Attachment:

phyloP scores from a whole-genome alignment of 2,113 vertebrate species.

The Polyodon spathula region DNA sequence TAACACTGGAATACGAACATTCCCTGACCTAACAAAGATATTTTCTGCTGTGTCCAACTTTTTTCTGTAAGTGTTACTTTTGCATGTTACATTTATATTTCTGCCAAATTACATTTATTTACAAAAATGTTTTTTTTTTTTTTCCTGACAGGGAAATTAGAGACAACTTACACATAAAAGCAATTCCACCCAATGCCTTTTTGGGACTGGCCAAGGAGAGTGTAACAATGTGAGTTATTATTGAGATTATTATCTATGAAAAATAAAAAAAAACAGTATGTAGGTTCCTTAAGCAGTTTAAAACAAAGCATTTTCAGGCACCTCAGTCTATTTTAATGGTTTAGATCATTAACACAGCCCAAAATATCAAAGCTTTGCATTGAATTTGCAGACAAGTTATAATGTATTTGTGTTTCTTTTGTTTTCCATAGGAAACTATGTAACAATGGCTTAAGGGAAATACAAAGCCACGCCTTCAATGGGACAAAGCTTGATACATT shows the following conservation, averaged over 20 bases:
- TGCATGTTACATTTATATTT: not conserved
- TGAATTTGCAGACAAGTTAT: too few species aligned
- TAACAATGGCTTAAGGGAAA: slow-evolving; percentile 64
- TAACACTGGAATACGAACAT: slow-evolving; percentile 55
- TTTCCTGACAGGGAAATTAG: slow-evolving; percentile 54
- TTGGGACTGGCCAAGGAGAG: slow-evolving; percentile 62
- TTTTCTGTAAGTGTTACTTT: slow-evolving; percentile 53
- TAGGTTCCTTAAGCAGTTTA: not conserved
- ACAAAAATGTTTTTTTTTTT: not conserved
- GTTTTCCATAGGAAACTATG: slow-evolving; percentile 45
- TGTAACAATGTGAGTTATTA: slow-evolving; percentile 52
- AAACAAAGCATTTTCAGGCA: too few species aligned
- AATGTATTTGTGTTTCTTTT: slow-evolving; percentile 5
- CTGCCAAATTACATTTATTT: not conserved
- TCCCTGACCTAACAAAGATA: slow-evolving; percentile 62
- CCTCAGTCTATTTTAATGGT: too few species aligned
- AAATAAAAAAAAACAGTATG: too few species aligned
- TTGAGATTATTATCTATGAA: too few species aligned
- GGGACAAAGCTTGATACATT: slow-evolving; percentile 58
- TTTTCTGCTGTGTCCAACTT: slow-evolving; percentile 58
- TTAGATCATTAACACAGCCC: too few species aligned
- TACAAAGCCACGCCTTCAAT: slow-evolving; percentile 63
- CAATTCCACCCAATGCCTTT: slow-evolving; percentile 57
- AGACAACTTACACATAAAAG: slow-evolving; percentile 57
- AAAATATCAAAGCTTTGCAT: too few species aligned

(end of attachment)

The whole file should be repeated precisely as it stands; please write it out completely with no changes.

phyloP scores from a whole-genome alignment of 2,113 vertebrate species.

The Polyodon spathula region DNA sequence TAACACTGGAATACGAACATTCCCTGACCTAACAAAGATATTTTCTGCTGTGTCCAACTTTTTTCTGTAAGTGTTACTTTTGCATGTTACATTTATATTTCTGCCAAATTACATTTATTTACAAAAATGTTTTTTTTTTTTTTCCTGACAGGGAAATTAGAGACAACTTACACATAAAAGCAATTCCACCCAATGCCTTTTTGGGACTGGCCAAGGAGAGTGTAACAATGTGAGTTATTATTGAGATTATTATCTATGAAAAATAAAAAAAAACAGTATGTAGGTTCCTTAAGCAGTTTAAAACAAAGCATTTTCAGGCACCTCAGTCTATTTTAATGGTTTAGATCATTAACACAGCCCAAAATATCAAAGCTTTGCATTGAATTTGCAGACAAGTTATAATGTATTTGTGTTTCTTTTGTTTTCCATAGGAAACTATGTAACAATGGCTTAAGGGAAATACAAAGCCACGCCTTCAATGGGACAAAGCTTGATACATT shows the following conservation, averaged over 20 bases:
- TGCATGTTACATTTATATTT: not conserved
- TGAATTTGCAGACAAGTTAT: too few species aligned
- TAACAATGGCTTAAGGGAAA: slow-evolving; percentile 64
- TAACACTGGAATACGAACAT: slow-evolving; percentile 55
- TTTCCTGACAGGGAAATTAG: slow-evolving; percentile 54
- TTGGGACTGGCCAAGGAGAG: slow-evolving; percentile 62
- TTTTCTGTAAGTGTTACTTT: slow-evolving; percentile 53
- TAGGTTCCTTAAGCAGTTTA: not conserved
- ACAAAAATGTTTTTTTTTTT: not conserved
- GTTTTCCATAGGAAACTATG: slow-evolving; percentile 45
- TGTAACAATGTGAGTTATTA: slow-evolving; percentile 52
- AAACAAAGCATTTTCAGGCA: too few species aligned
- AATGTATTTGTGTTTCTTTT: slow-evolving; percentile 5
- CTGCCAAATTACATTTATTT: not conserved
- TCCCTGACCTAACAAAGATA: slow-evolving; percentile 62
- CCTCAGTCTATTTTAATGGT: too few species aligned
- AAATAAAAAAAAACAGTATG: too few species aligned
- TTGAGATTATTATCTATGAA: too few species aligned
- GGGACAAAGCTTGATACATT: slow-evolving; percentile 58
- TTTTCTGCTGTGTCCAACTT: slow-evolving; percentile 58
- TTAGATCATTAACACAGCCC: too few species aligned
- TACAAAGCCACGCCTTCAAT: slow-evolving; percentile 63
- CAATTCCACCCAATGCCTTT: slow-evolving; percentile 57
- AGACAACTTACACATAAAAG: slow-evolving; percentile 57
- AAAATATCAAAGCTTTGCAT: too few species aligned